For the Lovezzola audition, she played the same concerto by Carl Maria von Weber that won her a college scholarship to the University of Washington and a superior rating in the Valley Regional Solo Ensemble Contest.

Purvis said he knew she needed to challenge herself with the more athletic and aggressive piece to expand her abilities even though it was not the more lyrical style she often favors.

His encouragement and her years of hard work paid off while Lovezzola would surely be pleased to know she found the right reed.

You can hear Looney perform Weber’s Clarinet Concerto in a concert with the band at 7:30 p.m. Friday, May 20th at First Christian Church of Puyallup, 623 9th Avenue S.W.

Admission is free.

Wednesday Wonders: Finding Help When Art Scares You Silly

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Clarinetists with warm-looking fingers

Thursday night I was driving down to the church when I realized my fingers were freezing, my heart was beating, and my mind kept thinking of all the ways I was going to embarrass myself.

I wasn’t headed to a solo performance with my clarinet. It was the rehearsal with the choir.

The music I was playing for Lent only had one short run. The key signature wasn’t difficult, but the time signatures changed from 4/4 to 3/4 to 6/4 to 2/2. They changed repeatedly from measure to measure, even during my rests in places where I didn’t have them marked in my transposed version. I had to rely on the director to see when to play my notes on the entrances.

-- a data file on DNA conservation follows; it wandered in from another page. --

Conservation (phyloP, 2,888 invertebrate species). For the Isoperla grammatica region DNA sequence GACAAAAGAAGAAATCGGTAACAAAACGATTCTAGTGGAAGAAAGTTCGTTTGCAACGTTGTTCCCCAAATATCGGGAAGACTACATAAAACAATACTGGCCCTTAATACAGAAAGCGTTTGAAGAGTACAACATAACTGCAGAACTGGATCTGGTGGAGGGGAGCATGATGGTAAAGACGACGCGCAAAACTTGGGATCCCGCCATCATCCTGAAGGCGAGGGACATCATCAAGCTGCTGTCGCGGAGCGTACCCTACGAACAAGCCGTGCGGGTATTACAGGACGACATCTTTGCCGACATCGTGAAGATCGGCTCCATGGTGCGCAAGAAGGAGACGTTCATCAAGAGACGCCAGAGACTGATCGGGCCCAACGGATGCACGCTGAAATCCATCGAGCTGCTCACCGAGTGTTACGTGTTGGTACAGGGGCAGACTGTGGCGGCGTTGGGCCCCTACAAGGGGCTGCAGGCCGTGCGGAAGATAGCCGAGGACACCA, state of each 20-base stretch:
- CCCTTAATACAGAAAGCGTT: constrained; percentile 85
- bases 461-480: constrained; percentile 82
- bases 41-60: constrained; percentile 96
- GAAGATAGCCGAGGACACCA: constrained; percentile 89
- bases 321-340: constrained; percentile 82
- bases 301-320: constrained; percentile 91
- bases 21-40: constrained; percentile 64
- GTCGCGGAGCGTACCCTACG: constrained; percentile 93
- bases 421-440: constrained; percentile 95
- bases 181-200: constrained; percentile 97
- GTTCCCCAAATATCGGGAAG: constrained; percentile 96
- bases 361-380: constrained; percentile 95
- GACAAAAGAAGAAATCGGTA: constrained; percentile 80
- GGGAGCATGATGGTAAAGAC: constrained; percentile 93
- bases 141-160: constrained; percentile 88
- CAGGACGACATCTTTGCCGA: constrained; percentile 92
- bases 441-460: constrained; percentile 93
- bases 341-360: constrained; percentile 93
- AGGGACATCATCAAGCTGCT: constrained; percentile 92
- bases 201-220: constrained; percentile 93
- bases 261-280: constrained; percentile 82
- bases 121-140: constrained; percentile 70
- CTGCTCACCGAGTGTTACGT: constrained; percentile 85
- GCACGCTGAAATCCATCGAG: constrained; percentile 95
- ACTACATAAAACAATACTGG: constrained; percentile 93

For those who don’t read music, imagine a dance where the rhythm keeps changing and everyone will see your neon tap shoes stomp on your partner’s toes if you get the count wrong.

The whole thing nearly gave me hives.

And I didn’t feel any better after we practiced together.

The rehearsal ended with me totally flubbing the last notes and everyone thanking me for agreeing to play for the church in three days.

I felt like they thought I was a lost cause, but they weren’t going to worry too much. It was just a regular Sunday, not Easter, after all.

I tried several mental tricks to calm myself, many of them things that I tell others when they are stressed out.

  • I took deep breaths.